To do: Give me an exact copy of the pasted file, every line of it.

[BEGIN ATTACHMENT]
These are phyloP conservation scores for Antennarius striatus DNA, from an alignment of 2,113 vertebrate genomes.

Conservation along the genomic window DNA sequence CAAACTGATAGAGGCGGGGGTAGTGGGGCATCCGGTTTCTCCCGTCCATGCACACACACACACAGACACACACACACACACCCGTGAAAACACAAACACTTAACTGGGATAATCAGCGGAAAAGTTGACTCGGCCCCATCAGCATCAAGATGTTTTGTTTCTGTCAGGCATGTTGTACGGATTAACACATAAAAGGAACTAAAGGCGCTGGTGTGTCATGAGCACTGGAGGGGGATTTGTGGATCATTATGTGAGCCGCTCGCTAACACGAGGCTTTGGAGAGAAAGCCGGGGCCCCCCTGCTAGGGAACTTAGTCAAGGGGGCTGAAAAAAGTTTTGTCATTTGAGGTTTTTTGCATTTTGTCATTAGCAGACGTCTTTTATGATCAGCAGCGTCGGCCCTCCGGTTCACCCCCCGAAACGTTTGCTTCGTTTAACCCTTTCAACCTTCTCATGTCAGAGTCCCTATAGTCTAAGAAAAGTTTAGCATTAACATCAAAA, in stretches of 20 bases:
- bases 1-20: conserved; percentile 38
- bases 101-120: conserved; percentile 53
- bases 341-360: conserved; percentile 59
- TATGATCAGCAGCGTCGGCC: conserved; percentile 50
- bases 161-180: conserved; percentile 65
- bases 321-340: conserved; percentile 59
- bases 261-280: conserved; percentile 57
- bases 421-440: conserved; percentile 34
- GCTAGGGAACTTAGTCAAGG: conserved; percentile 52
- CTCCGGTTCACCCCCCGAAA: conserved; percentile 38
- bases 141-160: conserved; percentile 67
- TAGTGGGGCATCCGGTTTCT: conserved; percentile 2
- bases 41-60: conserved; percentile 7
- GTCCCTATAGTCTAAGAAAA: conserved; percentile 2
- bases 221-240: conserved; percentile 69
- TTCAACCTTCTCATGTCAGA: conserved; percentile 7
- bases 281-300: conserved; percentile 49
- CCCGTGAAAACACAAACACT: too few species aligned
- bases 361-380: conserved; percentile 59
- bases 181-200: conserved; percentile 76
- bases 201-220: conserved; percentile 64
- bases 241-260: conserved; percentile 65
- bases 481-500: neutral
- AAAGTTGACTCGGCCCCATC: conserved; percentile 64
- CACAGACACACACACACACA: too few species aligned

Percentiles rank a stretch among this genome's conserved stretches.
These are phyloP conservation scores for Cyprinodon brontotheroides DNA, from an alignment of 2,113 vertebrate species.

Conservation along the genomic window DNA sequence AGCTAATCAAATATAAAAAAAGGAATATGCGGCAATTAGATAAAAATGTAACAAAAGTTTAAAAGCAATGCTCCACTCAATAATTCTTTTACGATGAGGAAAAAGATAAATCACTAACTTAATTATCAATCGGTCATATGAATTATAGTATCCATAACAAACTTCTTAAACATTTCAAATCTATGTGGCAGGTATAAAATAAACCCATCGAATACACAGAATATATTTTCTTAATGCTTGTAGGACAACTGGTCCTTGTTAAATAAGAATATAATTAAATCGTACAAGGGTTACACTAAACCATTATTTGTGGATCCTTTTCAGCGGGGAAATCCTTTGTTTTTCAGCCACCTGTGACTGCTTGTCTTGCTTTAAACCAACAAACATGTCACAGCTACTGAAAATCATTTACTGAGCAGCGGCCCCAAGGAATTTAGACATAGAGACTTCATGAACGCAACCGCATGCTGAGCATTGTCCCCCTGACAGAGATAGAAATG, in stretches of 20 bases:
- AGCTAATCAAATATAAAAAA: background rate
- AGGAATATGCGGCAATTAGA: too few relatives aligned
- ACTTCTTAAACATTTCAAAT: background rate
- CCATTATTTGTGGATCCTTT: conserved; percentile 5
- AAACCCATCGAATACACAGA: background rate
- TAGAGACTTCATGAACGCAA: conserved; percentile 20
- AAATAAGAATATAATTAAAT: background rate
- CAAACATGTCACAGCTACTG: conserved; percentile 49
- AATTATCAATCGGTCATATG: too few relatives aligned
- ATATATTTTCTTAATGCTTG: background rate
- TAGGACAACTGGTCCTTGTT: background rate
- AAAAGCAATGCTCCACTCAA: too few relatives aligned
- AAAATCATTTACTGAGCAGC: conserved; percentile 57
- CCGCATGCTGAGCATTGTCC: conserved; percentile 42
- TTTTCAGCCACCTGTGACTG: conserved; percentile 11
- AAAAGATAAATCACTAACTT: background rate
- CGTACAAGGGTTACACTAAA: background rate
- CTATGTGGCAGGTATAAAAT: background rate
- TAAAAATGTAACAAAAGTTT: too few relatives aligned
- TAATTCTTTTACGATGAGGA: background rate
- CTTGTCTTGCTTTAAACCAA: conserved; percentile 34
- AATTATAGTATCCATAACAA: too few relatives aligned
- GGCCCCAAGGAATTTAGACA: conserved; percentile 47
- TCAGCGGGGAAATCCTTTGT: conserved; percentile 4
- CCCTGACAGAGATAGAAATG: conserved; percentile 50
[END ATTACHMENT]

These are phyloP conservation scores for Antennarius striatus DNA, from an alignment of 2,113 vertebrate genomes.

Conservation along the genomic window DNA sequence CAAACTGATAGAGGCGGGGGTAGTGGGGCATCCGGTTTCTCCCGTCCATGCACACACACACACAGACACACACACACACACCCGTGAAAACACAAACACTTAACTGGGATAATCAGCGGAAAAGTTGACTCGGCCCCATCAGCATCAAGATGTTTTGTTTCTGTCAGGCATGTTGTACGGATTAACACATAAAAGGAACTAAAGGCGCTGGTGTGTCATGAGCACTGGAGGGGGATTTGTGGATCATTATGTGAGCCGCTCGCTAACACGAGGCTTTGGAGAGAAAGCCGGGGCCCCCCTGCTAGGGAACTTAGTCAAGGGGGCTGAAAAAAGTTTTGTCATTTGAGGTTTTTTGCATTTTGTCATTAGCAGACGTCTTTTATGATCAGCAGCGTCGGCCCTCCGGTTCACCCCCCGAAACGTTTGCTTCGTTTAACCCTTTCAACCTTCTCATGTCAGAGTCCCTATAGTCTAAGAAAAGTTTAGCATTAACATCAAAA, in stretches of 20 bases:
- bases 1-20: conserved; percentile 38
- bases 101-120: conserved; percentile 53
- bases 341-360: conserved; percentile 59
- TATGATCAGCAGCGTCGGCC: conserved; percentile 50
- bases 161-180: conserved; percentile 65
- bases 321-340: conserved; percentile 59
- bases 261-280: conserved; percentile 57
- bases 421-440: conserved; percentile 34
- GCTAGGGAACTTAGTCAAGG: conserved; percentile 52
- CTCCGGTTCACCCCCCGAAA: conserved; percentile 38
- bases 141-160: conserved; percentile 67
- TAGTGGGGCATCCGGTTTCT: conserved; percentile 2
- bases 41-60: conserved; percentile 7
- GTCCCTATAGTCTAAGAAAA: conserved; percentile 2
- bases 221-240: conserved; percentile 69
- TTCAACCTTCTCATGTCAGA: conserved; percentile 7
- bases 281-300: conserved; percentile 49
- CCCGTGAAAACACAAACACT: too few species aligned
- bases 361-380: conserved; percentile 59
- bases 181-200: conserved; percentile 76
- bases 201-220: conserved; percentile 64
- bases 241-260: conserved; percentile 65
- bases 481-500: neutral
- AAAGTTGACTCGGCCCCATC: conserved; percentile 64
- CACAGACACACACACACACA: too few species aligned

Percentiles rank a stretch among this genome's conserved stretches.
These are phyloP conservation scores for Cyprinodon brontotheroides DNA, from an alignment of 2,113 vertebrate species.

Conservation along the genomic window DNA sequence AGCTAATCAAATATAAAAAAAGGAATATGCGGCAATTAGATAAAAATGTAACAAAAGTTTAAAAGCAATGCTCCACTCAATAATTCTTTTACGATGAGGAAAAAGATAAATCACTAACTTAATTATCAATCGGTCATATGAATTATAGTATCCATAACAAACTTCTTAAACATTTCAAATCTATGTGGCAGGTATAAAATAAACCCATCGAATACACAGAATATATTTTCTTAATGCTTGTAGGACAACTGGTCCTTGTTAAATAAGAATATAATTAAATCGTACAAGGGTTACACTAAACCATTATTTGTGGATCCTTTTCAGCGGGGAAATCCTTTGTTTTTCAGCCACCTGTGACTGCTTGTCTTGCTTTAAACCAACAAACATGTCACAGCTACTGAAAATCATTTACTGAGCAGCGGCCCCAAGGAATTTAGACATAGAGACTTCATGAACGCAACCGCATGCTGAGCATTGTCCCCCTGACAGAGATAGAAATG, in stretches of 20 bases:
- AGCTAATCAAATATAAAAAA: background rate
- AGGAATATGCGGCAATTAGA: too few relatives aligned
- ACTTCTTAAACATTTCAAAT: background rate
- CCATTATTTGTGGATCCTTT: conserved; percentile 5
- AAACCCATCGAATACACAGA: background rate
- TAGAGACTTCATGAACGCAA: conserved; percentile 20
- AAATAAGAATATAATTAAAT: background rate
- CAAACATGTCACAGCTACTG: conserved; percentile 49
- AATTATCAATCGGTCATATG: too few relatives aligned
- ATATATTTTCTTAATGCTTG: background rate
- TAGGACAACTGGTCCTTGTT: background rate
- AAAAGCAATGCTCCACTCAA: too few relatives aligned
- AAAATCATTTACTGAGCAGC: conserved; percentile 57
- CCGCATGCTGAGCATTGTCC: conserved; percentile 42
- TTTTCAGCCACCTGTGACTG: conserved; percentile 11
- AAAAGATAAATCACTAACTT: background rate
- CGTACAAGGGTTACACTAAA: background rate
- CTATGTGGCAGGTATAAAAT: background rate
- TAAAAATGTAACAAAAGTTT: too few relatives aligned
- TAATTCTTTTACGATGAGGA: background rate
- CTTGTCTTGCTTTAAACCAA: conserved; percentile 34
- AATTATAGTATCCATAACAA: too few relatives aligned
- GGCCCCAAGGAATTTAGACA: conserved; percentile 47
- TCAGCGGGGAAATCCTTTGT: conserved; percentile 4
- CCCTGACAGAGATAGAAATG: conserved; percentile 50